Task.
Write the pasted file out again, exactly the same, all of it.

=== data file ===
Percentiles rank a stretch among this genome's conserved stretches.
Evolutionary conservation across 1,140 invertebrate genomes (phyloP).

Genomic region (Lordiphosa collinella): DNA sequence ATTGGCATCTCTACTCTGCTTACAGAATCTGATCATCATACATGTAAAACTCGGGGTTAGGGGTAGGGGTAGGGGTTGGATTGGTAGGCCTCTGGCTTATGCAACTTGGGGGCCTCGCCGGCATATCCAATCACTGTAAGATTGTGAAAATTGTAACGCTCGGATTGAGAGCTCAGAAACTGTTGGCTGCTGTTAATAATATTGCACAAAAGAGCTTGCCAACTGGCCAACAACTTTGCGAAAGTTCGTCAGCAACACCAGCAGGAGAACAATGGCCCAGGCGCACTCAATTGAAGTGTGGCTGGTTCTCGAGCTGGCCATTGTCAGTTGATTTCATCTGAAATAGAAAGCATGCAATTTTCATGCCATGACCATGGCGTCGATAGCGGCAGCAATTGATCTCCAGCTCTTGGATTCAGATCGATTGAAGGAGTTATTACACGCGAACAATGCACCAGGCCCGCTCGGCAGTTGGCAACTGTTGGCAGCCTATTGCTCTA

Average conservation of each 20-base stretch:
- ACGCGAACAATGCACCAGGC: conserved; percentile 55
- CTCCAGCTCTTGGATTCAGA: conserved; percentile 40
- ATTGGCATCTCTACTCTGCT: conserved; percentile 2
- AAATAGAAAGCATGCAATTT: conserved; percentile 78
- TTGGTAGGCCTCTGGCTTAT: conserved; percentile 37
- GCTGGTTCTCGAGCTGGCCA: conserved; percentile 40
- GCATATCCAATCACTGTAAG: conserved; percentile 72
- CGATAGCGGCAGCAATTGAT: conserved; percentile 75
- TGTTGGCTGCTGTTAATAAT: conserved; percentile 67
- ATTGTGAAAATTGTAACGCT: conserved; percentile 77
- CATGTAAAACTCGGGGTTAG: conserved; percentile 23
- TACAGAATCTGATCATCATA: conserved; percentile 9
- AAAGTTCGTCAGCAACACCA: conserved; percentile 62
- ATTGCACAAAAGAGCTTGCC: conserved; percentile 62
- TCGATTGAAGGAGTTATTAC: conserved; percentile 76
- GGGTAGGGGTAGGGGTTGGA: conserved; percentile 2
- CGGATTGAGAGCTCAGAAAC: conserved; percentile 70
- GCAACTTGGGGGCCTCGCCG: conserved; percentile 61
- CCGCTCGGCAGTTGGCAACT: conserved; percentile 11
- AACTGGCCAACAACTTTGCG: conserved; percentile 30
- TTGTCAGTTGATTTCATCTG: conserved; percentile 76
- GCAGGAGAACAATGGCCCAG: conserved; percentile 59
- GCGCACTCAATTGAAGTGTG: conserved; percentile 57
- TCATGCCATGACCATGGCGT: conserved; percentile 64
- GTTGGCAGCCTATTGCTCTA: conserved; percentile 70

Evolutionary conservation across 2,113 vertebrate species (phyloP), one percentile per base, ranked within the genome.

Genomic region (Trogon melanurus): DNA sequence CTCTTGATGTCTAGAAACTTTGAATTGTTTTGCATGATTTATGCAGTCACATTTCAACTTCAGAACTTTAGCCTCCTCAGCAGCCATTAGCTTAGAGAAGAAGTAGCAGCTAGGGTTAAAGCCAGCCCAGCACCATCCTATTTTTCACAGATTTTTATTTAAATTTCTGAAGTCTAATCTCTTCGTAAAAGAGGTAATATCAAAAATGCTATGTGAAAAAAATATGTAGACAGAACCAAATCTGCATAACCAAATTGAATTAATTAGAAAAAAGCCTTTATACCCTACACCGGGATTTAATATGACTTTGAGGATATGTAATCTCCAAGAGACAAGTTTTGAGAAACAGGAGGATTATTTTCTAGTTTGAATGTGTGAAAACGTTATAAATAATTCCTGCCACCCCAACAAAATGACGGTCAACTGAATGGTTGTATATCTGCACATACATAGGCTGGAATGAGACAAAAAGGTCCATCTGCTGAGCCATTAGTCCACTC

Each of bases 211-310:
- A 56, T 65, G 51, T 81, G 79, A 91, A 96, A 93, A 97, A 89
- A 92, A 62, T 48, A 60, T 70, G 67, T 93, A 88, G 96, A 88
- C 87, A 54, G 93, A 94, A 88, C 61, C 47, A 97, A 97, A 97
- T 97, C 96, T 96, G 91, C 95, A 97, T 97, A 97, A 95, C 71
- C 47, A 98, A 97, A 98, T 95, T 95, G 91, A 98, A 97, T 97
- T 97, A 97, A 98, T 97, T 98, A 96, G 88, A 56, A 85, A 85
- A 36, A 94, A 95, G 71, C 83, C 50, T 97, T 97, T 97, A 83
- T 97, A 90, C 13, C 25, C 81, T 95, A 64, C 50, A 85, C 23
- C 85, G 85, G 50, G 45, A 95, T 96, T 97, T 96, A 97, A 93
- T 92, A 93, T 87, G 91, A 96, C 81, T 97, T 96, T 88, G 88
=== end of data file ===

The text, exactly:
Percentiles rank a stretch among this genome's conserved stretches.
Evolutionary conservation across 1,140 invertebrate genomes (phyloP).

Genomic region (Lordiphosa collinella): DNA sequence ATTGGCATCTCTACTCTGCTTACAGAATCTGATCATCATACATGTAAAACTCGGGGTTAGGGGTAGGGGTAGGGGTTGGATTGGTAGGCCTCTGGCTTATGCAACTTGGGGGCCTCGCCGGCATATCCAATCACTGTAAGATTGTGAAAATTGTAACGCTCGGATTGAGAGCTCAGAAACTGTTGGCTGCTGTTAATAATATTGCACAAAAGAGCTTGCCAACTGGCCAACAACTTTGCGAAAGTTCGTCAGCAACACCAGCAGGAGAACAATGGCCCAGGCGCACTCAATTGAAGTGTGGCTGGTTCTCGAGCTGGCCATTGTCAGTTGATTTCATCTGAAATAGAAAGCATGCAATTTTCATGCCATGACCATGGCGTCGATAGCGGCAGCAATTGATCTCCAGCTCTTGGATTCAGATCGATTGAAGGAGTTATTACACGCGAACAATGCACCAGGCCCGCTCGGCAGTTGGCAACTGTTGGCAGCCTATTGCTCTA

Average conservation of each 20-base stretch:
- ACGCGAACAATGCACCAGGC: conserved; percentile 55
- CTCCAGCTCTTGGATTCAGA: conserved; percentile 40
- ATTGGCATCTCTACTCTGCT: conserved; percentile 2
- AAATAGAAAGCATGCAATTT: conserved; percentile 78
- TTGGTAGGCCTCTGGCTTAT: conserved; percentile 37
- GCTGGTTCTCGAGCTGGCCA: conserved; percentile 40
- GCATATCCAATCACTGTAAG: conserved; percentile 72
- CGATAGCGGCAGCAATTGAT: conserved; percentile 75
- TGTTGGCTGCTGTTAATAAT: conserved; percentile 67
- ATTGTGAAAATTGTAACGCT: conserved; percentile 77
- CATGTAAAACTCGGGGTTAG: conserved; percentile 23
- TACAGAATCTGATCATCATA: conserved; percentile 9
- AAAGTTCGTCAGCAACACCA: conserved; percentile 62
- ATTGCACAAAAGAGCTTGCC: conserved; percentile 62
- TCGATTGAAGGAGTTATTAC: conserved; percentile 76
- GGGTAGGGGTAGGGGTTGGA: conserved; percentile 2
- CGGATTGAGAGCTCAGAAAC: conserved; percentile 70
- GCAACTTGGGGGCCTCGCCG: conserved; percentile 61
- CCGCTCGGCAGTTGGCAACT: conserved; percentile 11
- AACTGGCCAACAACTTTGCG: conserved; percentile 30
- TTGTCAGTTGATTTCATCTG: conserved; percentile 76
- GCAGGAGAACAATGGCCCAG: conserved; percentile 59
- GCGCACTCAATTGAAGTGTG: conserved; percentile 57
- TCATGCCATGACCATGGCGT: conserved; percentile 64
- GTTGGCAGCCTATTGCTCTA: conserved; percentile 70

Evolutionary conservation across 2,113 vertebrate species (phyloP), one percentile per base, ranked within the genome.

Genomic region (Trogon melanurus): DNA sequence CTCTTGATGTCTAGAAACTTTGAATTGTTTTGCATGATTTATGCAGTCACATTTCAACTTCAGAACTTTAGCCTCCTCAGCAGCCATTAGCTTAGAGAAGAAGTAGCAGCTAGGGTTAAAGCCAGCCCAGCACCATCCTATTTTTCACAGATTTTTATTTAAATTTCTGAAGTCTAATCTCTTCGTAAAAGAGGTAATATCAAAAATGCTATGTGAAAAAAATATGTAGACAGAACCAAATCTGCATAACCAAATTGAATTAATTAGAAAAAAGCCTTTATACCCTACACCGGGATTTAATATGACTTTGAGGATATGTAATCTCCAAGAGACAAGTTTTGAGAAACAGGAGGATTATTTTCTAGTTTGAATGTGTGAAAACGTTATAAATAATTCCTGCCACCCCAACAAAATGACGGTCAACTGAATGGTTGTATATCTGCACATACATAGGCTGGAATGAGACAAAAAGGTCCATCTGCTGAGCCATTAGTCCACTC

Each of bases 211-310:
- A 56, T 65, G 51, T 81, G 79, A 91, A 96, A 93, A 97, A 89
- A 92, A 62, T 48, A 60, T 70, G 67, T 93, A 88, G 96, A 88
- C 87, A 54, G 93, A 94, A 88, C 61, C 47, A 97, A 97, A 97
- T 97, C 96, T 96, G 91, C 95, A 97, T 97, A 97, A 95, C 71
- C 47, A 98, A 97, A 98, T 95, T 95, G 91, A 98, A 97, T 97
- T 97, A 97, A 98, T 97, T 98, A 96, G 88, A 56, A 85, A 85
- A 36, A 94, A 95, G 71, C 83, C 50, T 97, T 97, T 97, A 83
- T 97, A 90, C 13, C 25, C 81, T 95, A 64, C 50, A 85, C 23
- C 85, G 85, G 50, G 45, A 95, T 96, T 97, T 96, A 97, A 93
- T 92, A 93, T 87, G 91, A 96, C 81, T 97, T 96, T 88, G 88